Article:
Contributor: Gary Clifton

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In 1952, money in the neighborhood was tighter than wet underwear. Mom couldn't get many shifts in the chicken plant and we hadn't seen the old man since he ran off with that waitress from Omaha the year before. Any work was good work.
The smoking old truck sputtered up at 4:30 A.M. This was a strawberry day - pickers needed. I was nine that Summer and they wouldn't let a kid that young on the truck unless they were with an adult. I'd been climbing the side over the stock racks, but somebody snitched. Now the driver watched. Most of the adults were African American females - many with a string of kids attached. I asked Miz Wilson if I could follow her bunch as one of her kids.
She was old, maybe thirty-five, with multiple stomachs and a beautiful ebony face that couldn't stop smiling. "Squeeze between Isaac and Leroy. Nobody gon' see you a white boy in this dark, Paulie."
That day, the field had probably fifty workers - mostly women and kids. We got individual chits for pickings. By mid day, I'd turned in enough berries to have nearly a dollar. A kid worked good all day might make $2.50, if he could hustle and handle twelve hours bent over in the sun.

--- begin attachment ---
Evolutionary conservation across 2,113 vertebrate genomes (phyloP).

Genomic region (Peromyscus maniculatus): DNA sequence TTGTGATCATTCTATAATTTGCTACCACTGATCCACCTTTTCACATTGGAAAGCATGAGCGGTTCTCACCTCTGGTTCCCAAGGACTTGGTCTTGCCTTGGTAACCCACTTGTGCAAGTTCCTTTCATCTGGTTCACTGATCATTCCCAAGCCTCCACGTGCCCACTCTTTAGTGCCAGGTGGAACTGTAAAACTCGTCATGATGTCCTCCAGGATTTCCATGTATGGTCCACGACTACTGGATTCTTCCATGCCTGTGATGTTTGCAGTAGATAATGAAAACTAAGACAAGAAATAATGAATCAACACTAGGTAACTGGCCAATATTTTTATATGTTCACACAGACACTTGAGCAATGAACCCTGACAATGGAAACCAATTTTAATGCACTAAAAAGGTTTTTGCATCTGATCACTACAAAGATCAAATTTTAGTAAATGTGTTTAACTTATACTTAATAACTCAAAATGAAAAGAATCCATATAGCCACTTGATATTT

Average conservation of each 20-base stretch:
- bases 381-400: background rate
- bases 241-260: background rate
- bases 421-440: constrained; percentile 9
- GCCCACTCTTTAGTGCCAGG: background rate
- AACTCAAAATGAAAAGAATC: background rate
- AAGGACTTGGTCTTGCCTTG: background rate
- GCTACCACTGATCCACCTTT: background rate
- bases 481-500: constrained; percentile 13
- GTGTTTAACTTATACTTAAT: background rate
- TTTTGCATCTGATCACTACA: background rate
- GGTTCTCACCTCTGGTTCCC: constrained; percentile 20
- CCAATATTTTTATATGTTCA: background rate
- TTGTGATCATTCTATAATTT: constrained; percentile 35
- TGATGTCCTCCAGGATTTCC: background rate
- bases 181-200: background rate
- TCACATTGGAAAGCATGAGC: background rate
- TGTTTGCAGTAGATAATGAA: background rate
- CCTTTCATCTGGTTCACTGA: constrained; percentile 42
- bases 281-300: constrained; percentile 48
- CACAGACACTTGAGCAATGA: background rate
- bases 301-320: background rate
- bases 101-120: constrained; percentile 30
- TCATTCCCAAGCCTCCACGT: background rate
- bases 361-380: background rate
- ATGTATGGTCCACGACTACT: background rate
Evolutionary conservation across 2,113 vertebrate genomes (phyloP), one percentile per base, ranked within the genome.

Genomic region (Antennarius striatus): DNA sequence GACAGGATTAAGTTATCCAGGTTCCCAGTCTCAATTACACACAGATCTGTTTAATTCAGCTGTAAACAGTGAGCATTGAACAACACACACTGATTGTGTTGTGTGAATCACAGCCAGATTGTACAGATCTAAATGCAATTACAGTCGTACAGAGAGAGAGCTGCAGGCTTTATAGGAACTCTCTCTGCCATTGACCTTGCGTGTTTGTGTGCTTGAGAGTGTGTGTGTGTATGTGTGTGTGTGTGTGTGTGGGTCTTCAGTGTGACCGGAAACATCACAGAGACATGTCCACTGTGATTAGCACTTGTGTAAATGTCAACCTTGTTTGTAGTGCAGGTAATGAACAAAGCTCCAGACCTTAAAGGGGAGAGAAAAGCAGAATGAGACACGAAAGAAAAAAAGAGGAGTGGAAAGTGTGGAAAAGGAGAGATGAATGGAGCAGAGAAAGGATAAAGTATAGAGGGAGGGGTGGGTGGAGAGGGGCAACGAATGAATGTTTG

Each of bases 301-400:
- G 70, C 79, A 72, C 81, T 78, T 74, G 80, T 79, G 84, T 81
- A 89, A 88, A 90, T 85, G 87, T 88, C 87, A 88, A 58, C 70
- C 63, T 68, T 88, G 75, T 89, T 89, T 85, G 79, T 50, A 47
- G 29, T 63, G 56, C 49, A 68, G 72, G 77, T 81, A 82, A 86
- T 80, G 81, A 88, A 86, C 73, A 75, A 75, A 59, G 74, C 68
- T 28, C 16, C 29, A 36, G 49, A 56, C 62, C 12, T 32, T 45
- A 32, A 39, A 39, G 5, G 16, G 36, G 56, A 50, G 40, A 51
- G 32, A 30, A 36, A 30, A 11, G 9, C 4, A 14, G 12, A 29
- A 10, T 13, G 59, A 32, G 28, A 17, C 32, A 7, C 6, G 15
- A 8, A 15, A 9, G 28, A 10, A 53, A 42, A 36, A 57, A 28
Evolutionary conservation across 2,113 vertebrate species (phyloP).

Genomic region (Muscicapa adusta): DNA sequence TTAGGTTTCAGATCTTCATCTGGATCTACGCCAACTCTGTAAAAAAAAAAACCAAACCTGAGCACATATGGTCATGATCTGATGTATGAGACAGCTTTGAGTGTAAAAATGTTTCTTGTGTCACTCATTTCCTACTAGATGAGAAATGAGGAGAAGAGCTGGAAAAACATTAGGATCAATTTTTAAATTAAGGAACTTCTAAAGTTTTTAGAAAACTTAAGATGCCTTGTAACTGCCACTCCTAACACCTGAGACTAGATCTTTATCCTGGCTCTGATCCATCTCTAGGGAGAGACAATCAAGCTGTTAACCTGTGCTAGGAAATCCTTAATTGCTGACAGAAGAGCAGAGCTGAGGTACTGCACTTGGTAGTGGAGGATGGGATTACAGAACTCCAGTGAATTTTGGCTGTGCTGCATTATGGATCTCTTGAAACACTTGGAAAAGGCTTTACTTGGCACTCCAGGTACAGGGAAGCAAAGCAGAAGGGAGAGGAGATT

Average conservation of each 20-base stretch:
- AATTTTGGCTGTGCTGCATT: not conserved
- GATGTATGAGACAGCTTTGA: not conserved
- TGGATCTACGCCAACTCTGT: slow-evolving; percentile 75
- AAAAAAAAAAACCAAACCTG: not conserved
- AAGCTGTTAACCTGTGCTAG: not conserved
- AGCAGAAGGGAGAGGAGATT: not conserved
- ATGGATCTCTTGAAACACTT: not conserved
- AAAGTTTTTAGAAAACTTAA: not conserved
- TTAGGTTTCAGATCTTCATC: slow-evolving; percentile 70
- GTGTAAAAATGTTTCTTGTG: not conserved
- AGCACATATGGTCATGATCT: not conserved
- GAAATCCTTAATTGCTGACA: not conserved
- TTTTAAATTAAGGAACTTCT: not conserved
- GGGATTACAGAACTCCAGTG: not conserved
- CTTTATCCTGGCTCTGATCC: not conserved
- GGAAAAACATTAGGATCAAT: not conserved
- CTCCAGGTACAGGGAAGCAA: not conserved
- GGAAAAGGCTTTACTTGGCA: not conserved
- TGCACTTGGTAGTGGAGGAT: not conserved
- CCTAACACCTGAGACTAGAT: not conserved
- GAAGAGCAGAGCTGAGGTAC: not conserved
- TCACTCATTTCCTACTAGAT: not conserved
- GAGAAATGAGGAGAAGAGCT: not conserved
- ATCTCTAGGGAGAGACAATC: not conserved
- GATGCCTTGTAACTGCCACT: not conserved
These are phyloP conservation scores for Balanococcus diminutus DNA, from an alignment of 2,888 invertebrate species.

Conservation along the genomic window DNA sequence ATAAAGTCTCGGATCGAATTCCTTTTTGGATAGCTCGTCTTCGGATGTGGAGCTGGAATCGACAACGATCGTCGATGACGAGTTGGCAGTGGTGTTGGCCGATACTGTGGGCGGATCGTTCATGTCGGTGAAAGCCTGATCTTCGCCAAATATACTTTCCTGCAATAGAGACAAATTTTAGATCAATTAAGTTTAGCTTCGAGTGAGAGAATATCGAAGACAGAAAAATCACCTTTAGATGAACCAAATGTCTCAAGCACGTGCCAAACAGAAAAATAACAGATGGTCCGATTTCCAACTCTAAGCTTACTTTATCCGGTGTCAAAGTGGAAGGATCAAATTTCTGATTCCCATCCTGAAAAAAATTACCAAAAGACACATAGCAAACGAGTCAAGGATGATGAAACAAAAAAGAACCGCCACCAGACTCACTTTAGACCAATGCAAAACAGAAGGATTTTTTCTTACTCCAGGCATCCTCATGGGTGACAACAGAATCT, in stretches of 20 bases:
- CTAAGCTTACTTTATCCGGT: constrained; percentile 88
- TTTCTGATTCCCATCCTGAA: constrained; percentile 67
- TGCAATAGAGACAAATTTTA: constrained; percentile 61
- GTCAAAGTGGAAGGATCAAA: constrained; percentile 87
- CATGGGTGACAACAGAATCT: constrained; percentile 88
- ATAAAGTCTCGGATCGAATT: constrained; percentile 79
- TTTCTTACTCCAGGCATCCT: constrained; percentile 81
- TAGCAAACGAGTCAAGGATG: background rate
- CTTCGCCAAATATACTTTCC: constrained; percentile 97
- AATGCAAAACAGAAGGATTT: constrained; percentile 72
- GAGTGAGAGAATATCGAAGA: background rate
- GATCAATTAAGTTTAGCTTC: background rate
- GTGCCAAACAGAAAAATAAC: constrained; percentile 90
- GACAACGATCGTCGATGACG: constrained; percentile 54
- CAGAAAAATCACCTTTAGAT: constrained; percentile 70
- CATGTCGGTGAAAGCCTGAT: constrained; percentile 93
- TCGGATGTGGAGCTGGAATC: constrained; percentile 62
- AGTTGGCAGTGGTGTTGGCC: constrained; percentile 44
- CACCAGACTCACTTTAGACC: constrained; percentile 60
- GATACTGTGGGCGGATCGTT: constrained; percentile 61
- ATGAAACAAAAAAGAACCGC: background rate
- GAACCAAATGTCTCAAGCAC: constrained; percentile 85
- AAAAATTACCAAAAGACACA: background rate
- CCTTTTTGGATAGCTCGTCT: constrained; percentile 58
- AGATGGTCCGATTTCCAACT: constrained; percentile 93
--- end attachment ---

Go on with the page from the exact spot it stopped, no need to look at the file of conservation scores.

Unusual, a man was working that day - a skinny, wiry little dude with two days whiskers and penitentiary tattoos on both arms. I didn't think he rode in on the truck. I was careful looking at him lest he catch me with those cold, piercing blue eyes. Working two rows over, he whistled continuously - a monotone with no melody.
Zuber, a hired flunky was the supervisor - they called him "Row Boss". A big, mean bully with angry black eyes, he swatted me once for not working fast enough. He strutted up and down rows, feeling important - scared hell out of me. He straddled the row above the whistler. "Knock off that damned whistling."
"Why?" the slender man said upward, the blue eyes surprised.
Zuber bully-kicked him in the chest. Then the bloodbath. The little guy, probably a hundred pounds lighter, instantly had Zuber on his back, killing him. In a field with only a few women, no men, and a gaggle of kids, one man beating another to death was a full load.
The little guy was probably ready to quit on his own when Miz Wilson, two or three other ladies, and some older kids pulled him off. Zuber wasn't moving, his face, raw meat. Back in the neighborhood, I'd seen men shot and cut, but never saw one's face torn off.
The little guy ran across the field, stole a truck, and split. The Sheriff showed up, then an ambulance, and I only made $1.55 that day.
Next day, they had a new row boss. Two more years working that field and we never saw Zuber again. Everyone figured he died, but nobody cared enough to ask. I never told a soul, but the thought of Zuber in Hell had a certain ring to it. Wherever he was, I always figured he'd think twice before kicking a guy for whistling. If they ever caught that little guy, I never heard about it.
A lifetime later, someone whistles, I see Zuber's bloody face.

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Gary Clifton, forty years a cop, has short fiction pieces published or pending on over thirty online sites. He is retired, and has an M.S. from Abilene Christian University
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